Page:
A guide for preserving for a busy life.
A friend of my mom's has a huge pantry that, when I was young, was always filled with things she canned herself. It would always amaze me how everything had a hand written label. Sometimes I think to myself, on the train to work after dropping my two young kids off at school, how nice it would be to have pantry like that. So, I started thinking of all the small things I could do to be sure that every meal I make contains a little something from my garden.
Now with fall approaching, I’d like to share a few ideas for gathering the bounty of the summer garden and making it last through winter
Herbs are such a staple in any style of cooking. Fresh is best, but home dried is so much better than store bought. Who knows when those jarred and boxed herbs were picked and how long they have been sitting on the shelf? To dry my own herbs I take a small, round hanging drier from the dollar store (looks like a wheel with crocodile clips hanging from it), and make bouquets out of bunches of fresh herbs which I affix to the drier with small lengths of jute. Place the drier in a non-humid space – a pantry, a cupboard or whatever, and wait. Once all the moisture has dried from the herbs (this can take a couple of weeks depending on the moisture content of the herb), untie the bouquet and crumble the dried herb into clean, dry jam jars. These will last you until the fresh herbs are ready to harvest next year.
Seasoning, is, of course, essential for turning your average meal into a culinary masterpiece. An easy (though, if you buy from the store, expensive), way of adding different flavors to dishes is by adding a pinch of a flavored salt. These really only take a moment to make but taste wonderful.
Herbs, like Rosemary, Basil, Thyme and Lavender work great in salts but so do the more substantial garden harvests such as onion, garlic and even home dried tomato*.
In a jar, simply combine 5 parts salt to 1 part flavoring. Be sure that everything is dry or you'll have clumpy salt.
*recipe to follow.
I invested in a food dehydrator a few years ago, which is a really easy way of preserving surplus. Basically all you need to do is wash your produce, and cut it (if needed), place it on the drying rack and plug it in. Our grape vine went crazy this year, and for a couple weeks we had more grapes than we could eat . So I threw them in the dehydrator. Now we have a large container of raisins for the coming months. Driers can be used for a whole bunch of things from vegetable chips to beef jerky to fruit leather.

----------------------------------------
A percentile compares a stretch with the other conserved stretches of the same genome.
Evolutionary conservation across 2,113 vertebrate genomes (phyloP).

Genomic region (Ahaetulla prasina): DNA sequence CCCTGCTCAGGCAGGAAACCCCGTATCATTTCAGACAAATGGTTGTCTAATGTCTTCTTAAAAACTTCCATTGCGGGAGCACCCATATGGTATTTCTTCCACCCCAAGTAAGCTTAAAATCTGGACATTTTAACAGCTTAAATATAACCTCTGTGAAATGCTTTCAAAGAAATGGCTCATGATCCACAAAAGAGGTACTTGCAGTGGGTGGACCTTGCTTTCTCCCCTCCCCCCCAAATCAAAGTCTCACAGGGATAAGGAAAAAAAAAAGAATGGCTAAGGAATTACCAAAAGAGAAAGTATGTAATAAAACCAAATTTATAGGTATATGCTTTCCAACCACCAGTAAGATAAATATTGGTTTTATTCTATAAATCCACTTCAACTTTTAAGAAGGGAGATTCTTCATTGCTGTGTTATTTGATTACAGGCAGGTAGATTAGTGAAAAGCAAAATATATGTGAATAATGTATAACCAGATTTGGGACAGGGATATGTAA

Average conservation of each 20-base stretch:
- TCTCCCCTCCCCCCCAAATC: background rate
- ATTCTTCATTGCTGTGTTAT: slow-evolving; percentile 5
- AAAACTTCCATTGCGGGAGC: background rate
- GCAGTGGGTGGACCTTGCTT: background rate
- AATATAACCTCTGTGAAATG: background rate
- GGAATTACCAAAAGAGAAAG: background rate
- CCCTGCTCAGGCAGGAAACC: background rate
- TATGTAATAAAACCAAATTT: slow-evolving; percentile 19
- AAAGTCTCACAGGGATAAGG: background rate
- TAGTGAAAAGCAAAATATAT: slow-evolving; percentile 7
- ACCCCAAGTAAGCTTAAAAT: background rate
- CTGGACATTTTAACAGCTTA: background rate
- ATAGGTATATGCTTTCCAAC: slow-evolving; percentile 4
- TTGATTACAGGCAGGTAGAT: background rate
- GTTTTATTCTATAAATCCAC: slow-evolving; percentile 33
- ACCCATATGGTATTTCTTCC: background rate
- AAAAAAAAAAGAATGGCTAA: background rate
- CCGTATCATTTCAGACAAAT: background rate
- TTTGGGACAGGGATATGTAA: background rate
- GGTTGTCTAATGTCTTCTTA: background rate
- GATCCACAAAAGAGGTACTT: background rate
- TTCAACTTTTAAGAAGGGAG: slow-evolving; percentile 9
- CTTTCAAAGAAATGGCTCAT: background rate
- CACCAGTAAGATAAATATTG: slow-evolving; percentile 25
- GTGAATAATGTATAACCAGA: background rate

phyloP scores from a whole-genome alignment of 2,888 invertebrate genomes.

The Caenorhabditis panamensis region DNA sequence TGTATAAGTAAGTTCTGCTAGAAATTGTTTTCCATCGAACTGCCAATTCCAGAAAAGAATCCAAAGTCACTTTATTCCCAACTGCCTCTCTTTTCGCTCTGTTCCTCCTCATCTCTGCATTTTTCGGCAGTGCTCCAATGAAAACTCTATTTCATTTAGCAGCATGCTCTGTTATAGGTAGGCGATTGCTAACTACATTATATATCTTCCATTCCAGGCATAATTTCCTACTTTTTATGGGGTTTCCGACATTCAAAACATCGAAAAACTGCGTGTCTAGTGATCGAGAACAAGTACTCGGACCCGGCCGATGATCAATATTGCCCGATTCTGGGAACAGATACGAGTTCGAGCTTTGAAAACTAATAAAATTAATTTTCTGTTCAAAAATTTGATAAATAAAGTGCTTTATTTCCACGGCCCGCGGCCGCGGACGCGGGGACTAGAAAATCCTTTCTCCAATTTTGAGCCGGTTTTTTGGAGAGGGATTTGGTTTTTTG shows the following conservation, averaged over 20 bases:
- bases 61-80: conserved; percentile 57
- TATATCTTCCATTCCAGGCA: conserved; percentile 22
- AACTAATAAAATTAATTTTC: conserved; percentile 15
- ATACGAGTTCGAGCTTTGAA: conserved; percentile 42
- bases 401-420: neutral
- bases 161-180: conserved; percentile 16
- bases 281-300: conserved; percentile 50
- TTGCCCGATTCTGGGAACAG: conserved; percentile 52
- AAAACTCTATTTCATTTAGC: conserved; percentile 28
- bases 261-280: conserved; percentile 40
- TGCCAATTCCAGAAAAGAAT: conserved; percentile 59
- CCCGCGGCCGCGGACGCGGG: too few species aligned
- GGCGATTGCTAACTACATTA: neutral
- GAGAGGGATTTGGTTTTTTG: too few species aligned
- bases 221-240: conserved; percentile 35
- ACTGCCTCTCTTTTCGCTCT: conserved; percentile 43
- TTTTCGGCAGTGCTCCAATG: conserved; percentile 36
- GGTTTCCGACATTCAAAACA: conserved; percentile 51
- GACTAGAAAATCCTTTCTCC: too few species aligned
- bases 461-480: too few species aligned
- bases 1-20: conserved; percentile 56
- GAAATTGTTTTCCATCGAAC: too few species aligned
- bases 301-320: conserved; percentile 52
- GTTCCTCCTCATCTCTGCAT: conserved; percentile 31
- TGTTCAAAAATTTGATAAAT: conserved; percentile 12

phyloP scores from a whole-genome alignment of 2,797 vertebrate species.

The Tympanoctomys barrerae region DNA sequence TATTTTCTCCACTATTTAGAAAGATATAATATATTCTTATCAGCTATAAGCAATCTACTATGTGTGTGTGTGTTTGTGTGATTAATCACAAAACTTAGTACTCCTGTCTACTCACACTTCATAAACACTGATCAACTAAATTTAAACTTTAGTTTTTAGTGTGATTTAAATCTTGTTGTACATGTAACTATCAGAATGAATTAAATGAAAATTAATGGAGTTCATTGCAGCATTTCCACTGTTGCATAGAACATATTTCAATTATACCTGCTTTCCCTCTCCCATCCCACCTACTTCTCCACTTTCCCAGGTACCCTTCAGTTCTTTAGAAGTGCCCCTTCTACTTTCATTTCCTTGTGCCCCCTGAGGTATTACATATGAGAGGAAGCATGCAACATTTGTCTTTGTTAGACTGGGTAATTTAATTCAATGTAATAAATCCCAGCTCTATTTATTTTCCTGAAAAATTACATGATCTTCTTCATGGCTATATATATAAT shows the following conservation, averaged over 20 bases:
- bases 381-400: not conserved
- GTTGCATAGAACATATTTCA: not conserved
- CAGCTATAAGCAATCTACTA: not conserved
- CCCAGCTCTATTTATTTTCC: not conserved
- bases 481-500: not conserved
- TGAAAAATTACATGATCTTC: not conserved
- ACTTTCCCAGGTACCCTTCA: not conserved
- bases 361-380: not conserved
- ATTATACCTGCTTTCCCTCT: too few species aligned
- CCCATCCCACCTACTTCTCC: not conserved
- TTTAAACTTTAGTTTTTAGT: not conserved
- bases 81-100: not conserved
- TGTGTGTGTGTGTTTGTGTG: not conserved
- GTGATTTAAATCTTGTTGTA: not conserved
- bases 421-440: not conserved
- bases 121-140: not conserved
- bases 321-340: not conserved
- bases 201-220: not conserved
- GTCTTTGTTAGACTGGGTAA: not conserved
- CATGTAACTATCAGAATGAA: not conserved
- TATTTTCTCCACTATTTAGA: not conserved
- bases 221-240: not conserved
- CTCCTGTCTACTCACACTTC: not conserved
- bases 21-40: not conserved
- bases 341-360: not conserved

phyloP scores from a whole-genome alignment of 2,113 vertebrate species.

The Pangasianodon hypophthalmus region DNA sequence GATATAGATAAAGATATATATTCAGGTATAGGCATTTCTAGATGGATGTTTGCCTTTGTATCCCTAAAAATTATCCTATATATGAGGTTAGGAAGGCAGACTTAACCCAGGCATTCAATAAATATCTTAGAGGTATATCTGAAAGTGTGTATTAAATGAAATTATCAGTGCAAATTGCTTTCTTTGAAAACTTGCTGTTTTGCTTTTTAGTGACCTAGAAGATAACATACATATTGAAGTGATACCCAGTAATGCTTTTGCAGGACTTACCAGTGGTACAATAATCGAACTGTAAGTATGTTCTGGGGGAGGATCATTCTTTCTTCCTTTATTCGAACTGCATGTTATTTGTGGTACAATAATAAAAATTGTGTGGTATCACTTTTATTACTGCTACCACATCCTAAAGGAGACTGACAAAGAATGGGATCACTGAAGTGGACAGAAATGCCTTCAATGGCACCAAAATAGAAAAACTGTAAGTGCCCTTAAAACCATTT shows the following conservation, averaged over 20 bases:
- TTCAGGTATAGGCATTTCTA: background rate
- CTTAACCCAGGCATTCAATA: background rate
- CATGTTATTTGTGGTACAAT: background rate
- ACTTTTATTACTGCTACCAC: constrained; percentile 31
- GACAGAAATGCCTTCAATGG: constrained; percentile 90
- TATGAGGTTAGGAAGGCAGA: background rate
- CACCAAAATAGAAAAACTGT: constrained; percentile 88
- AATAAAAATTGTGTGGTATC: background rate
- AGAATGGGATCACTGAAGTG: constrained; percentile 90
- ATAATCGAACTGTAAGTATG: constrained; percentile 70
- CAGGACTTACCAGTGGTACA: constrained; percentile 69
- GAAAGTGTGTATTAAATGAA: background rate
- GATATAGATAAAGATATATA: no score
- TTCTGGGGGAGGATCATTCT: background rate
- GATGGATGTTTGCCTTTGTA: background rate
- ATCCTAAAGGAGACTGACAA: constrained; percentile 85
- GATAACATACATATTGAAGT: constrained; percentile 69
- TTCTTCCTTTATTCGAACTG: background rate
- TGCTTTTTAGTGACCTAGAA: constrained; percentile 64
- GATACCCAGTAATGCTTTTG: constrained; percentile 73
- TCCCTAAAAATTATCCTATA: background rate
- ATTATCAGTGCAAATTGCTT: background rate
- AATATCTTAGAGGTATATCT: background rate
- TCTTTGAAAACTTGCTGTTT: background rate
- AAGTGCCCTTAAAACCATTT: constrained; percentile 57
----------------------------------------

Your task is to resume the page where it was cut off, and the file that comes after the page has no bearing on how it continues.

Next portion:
This dried tomato recipe is one of my favorites.
Cut your tomatoes into bite sized pieces, and place in a large mixing bowl. Cover with red wine - Two Buck Chuck or similar works just fine. Leave covered, overnight in the refrigerator. Next day, take the tomatoes from the wine (if you don’t want to waste the wine it works perfect for making Bolognese sauce) - arrange the tomatoes on the racks of the dehydrator, and sprinkle with salt (preferably herb salt), and leave to dry. Once they are dried place them in storage container. If you want to get fancier still, you can pack them in oil. Dip each tomato in white vinegar for a few seconds, and place in jar half filled with olive oil. Both the vinegar and the oil are tasty in salad dressings or pasta dishes.
Jarring and Canning
Jarring and canning can look daunting at first but is incredibly simple so long as you observe basic rules of preserving hygiene. I canned some tomatoes just this weekend - the recipe I had was for green tomatoes but I used any ripe ones from my raised beds. I chopped the tomatoes, being careful to save all the juice, packed them into sterilized jars leaving about an inch of space at the top, added a pinch of salt, a squeeze of lemon juice and topped with the reserved juice until the liquid covered the tomatoes (you can use water if you don’t have enough juice). I loosely screwed the tops on and placed in a water bath brought to a boil, lowered to a simmer and left for 15 minutes. Once removed from the water bath I tightened the tops. Be sure the lids don't pop up – this means they didn’t seal properly. They will still be fine to eat but should be put in the refrigerator and consumed within two weeks. If sealed correctly, home canned tomatoes will last 6 months or more on the shelf.
I have acquired many canning books over the years but these are the ones I always seem to come back to for idea and techniques
Can it, Bottle it, Smoke it by Karen Solomon. This covers so many different subjects, and I love that she gives you a time commitment for each recipe.
River Cottage Preserves Handbook by Pam Corbin. She give a lot of information while removing the mystique.
There are so many ideas out there - so if you would like to leave a comment on our Facebook page www.facebook.com/pages/Clarington-Forge-Garden-Tools/169885684570 or Tweet us @ClaringtonTools - we can inspire each other to try new things.